UF Named Facilities
Wilmon E. Newell Hall
Wilmon Newell was born in Hull, Iowa in 1878. He received his bachelor's and master's degrees from Iowa State University and served at various experiment stations before his appointment as State Entomologist of Georgia in 1903. He later served as Secretary of the Louisiana Crop Pest Commission, where he made important discoveries controlling the cotton boll weevil using powdered lead arsenate.
After working at Texas A & M College, Newell became the first Plant Commissioner for the Florida State Plant Board, where he directed a successful campaign to eradicate citrus canker. In 1921, Newell was selected to run the University of Florida's College of Agriculture as well as its Experiment Station and Cooperative Extension Service. He also headed the USDA's eradication campaign against the Mediterranean Fruit Fly in Florida in 1929. He held the title of Provost of Agriculture until his death in October 1943.
In 1909, this building was established to house the Florida Agricultural Experiment Station that had recently relocated from Lake City to Gainesville. The surrounding grounds of the facility were landscaped in order to provide hands-on research and practice for students. Renovations occurred in 1943, and the building was renamed in honor of Dr. Wilmon E. Newell, a prominent entomologist.
Narrative as displayed on the commemorative plaque:
Born in 1878 in Hull, Iowa, Dr. Wilmon Newell was influential in Florida agriculture from his arrival in this state. His Bachelor, Master, and Doctor of Science degrees were all from Iowa State College, and in 1937 he received a second Doctorate from Clemson Agricultural College. In 1915, he moved from Texas to Florida to become the first plant commissioner of the newly-created State Plant Board, a post that he held for the rest of his life. In 1921, the Florida State Board of Control appointed Dr. Newell as Dean of the College of Agriculture, and Director of the Agricultural Experiment Station. In 1938, he became Provost for Agriculture at the University of Florida, continuing in that capacity until his death. An entomologist by specialty, Dr. Newell authored more than one hundred scientific papers, and organized statewide campaigns against citrus canker and the Mediterranean Fruit Fly. Following Dr. Newell's death in Gainesville in 1943, the rebuilt Agricultural Experiment Station memorialized his service to Floridians.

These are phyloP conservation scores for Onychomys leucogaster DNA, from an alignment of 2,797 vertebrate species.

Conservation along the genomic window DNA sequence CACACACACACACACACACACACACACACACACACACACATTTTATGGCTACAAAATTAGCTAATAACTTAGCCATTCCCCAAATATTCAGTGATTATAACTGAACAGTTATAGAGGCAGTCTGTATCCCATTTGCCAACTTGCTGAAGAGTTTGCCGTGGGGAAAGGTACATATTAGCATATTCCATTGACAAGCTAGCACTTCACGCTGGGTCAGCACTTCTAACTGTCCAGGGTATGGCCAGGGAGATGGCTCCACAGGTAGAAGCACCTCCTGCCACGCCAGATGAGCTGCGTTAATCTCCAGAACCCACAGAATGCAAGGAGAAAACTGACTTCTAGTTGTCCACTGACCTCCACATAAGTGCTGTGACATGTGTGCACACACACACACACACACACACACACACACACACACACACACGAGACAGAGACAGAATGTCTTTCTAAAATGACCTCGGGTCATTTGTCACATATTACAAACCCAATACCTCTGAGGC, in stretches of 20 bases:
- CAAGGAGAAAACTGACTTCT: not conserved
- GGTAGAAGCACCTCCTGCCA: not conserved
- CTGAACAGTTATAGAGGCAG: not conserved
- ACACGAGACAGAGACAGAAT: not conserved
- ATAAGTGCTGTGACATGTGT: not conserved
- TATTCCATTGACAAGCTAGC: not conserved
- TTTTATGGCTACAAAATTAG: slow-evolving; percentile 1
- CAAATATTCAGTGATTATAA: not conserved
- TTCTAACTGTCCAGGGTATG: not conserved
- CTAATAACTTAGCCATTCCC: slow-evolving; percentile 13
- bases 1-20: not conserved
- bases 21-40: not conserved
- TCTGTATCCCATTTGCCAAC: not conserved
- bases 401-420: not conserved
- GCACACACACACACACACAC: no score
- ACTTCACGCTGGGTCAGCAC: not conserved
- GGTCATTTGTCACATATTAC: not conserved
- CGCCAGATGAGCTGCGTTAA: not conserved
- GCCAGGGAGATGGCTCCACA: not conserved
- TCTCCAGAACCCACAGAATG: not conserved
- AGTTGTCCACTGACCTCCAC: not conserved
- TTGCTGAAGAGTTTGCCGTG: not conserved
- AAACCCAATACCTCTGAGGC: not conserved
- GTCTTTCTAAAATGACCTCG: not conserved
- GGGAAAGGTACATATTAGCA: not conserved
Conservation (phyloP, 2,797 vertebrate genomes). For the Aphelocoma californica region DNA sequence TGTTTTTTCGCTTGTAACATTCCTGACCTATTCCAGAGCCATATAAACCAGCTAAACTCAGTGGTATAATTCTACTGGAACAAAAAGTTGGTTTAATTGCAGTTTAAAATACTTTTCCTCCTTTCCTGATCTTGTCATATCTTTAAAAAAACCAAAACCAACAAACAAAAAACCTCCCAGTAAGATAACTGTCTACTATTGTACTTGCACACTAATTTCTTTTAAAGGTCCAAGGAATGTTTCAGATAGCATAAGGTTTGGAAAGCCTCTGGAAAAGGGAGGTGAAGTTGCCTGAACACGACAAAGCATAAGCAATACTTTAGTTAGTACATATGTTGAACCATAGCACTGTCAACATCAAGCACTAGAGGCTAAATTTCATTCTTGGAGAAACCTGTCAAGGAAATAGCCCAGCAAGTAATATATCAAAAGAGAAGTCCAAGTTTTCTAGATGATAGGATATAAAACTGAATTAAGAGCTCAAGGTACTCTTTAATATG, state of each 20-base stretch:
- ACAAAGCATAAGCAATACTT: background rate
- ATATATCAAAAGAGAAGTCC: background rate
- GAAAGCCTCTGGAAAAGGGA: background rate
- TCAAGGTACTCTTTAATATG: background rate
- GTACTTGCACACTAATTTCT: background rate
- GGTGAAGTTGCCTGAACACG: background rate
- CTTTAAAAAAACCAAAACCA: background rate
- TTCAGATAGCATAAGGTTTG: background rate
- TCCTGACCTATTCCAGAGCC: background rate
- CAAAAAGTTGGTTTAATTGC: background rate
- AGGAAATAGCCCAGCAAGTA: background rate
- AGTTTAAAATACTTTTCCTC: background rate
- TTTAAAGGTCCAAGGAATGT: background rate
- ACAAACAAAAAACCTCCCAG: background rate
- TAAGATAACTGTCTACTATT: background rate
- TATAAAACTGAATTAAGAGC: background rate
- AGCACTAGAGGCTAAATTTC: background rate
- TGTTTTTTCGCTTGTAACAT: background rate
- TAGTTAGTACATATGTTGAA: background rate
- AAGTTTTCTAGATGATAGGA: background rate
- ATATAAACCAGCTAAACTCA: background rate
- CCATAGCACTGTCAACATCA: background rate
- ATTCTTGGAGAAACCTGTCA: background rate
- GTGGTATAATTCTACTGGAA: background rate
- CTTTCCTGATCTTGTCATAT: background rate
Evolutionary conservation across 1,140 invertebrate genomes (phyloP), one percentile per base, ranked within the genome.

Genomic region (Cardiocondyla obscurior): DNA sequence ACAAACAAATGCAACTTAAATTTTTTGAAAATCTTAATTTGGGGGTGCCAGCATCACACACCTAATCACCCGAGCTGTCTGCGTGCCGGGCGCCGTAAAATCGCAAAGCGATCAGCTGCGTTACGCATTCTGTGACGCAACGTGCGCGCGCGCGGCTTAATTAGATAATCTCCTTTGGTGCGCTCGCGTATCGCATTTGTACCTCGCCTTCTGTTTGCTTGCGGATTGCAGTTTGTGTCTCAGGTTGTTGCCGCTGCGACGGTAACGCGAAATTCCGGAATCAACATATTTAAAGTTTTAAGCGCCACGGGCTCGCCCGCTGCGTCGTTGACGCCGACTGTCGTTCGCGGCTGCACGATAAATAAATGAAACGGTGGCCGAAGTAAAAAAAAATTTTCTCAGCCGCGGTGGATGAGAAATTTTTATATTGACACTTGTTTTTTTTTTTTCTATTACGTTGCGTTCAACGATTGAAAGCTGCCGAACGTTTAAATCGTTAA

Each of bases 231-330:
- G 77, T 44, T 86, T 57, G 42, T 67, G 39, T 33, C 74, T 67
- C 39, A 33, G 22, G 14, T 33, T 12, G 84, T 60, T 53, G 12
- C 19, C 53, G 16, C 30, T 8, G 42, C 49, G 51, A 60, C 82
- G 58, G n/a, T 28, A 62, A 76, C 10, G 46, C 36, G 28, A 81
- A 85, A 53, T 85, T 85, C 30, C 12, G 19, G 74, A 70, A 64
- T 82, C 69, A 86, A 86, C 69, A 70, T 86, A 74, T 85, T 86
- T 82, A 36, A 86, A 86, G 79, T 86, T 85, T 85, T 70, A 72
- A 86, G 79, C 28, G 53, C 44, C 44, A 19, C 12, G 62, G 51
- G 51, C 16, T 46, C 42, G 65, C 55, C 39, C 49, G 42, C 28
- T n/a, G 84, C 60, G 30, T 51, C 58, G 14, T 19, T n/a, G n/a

The Agricultural Experiment Station was constructed in 1909. Architect William A. Edwards and builder J.J. Cain followed in the Collegiate Gothic architectural tradition, emphasizing classical, ornate facades of brick and terra cotta. When new, this was the southernmost major building on the University of Florida campus, and was surrounded by uncleared woods or open fields. In 1941, after three decades of service, Experiment Station staff and students vacated the building, allowing architect Rudolph Weaver to supervise a major renovation and expansion. Because of World War II, the project was obliged to compete for scarce building materials and labor. The War Production Board found that Florida agriculture, supported by the Agricultural Experiment Station, was crucial to the war effort, and allocated the necessary material. By 1944, the rebuilding was complete, resulting in a expansion of the Experiment Station's space, and the addition of a fourth floor, two new stairwells, and an elevator. In a ceremony held here on May 12, 1944, the Agricultural Experiment Station was dedicated in memory of Wilmon Newell.
This building is listed on the National Register of Historic Places.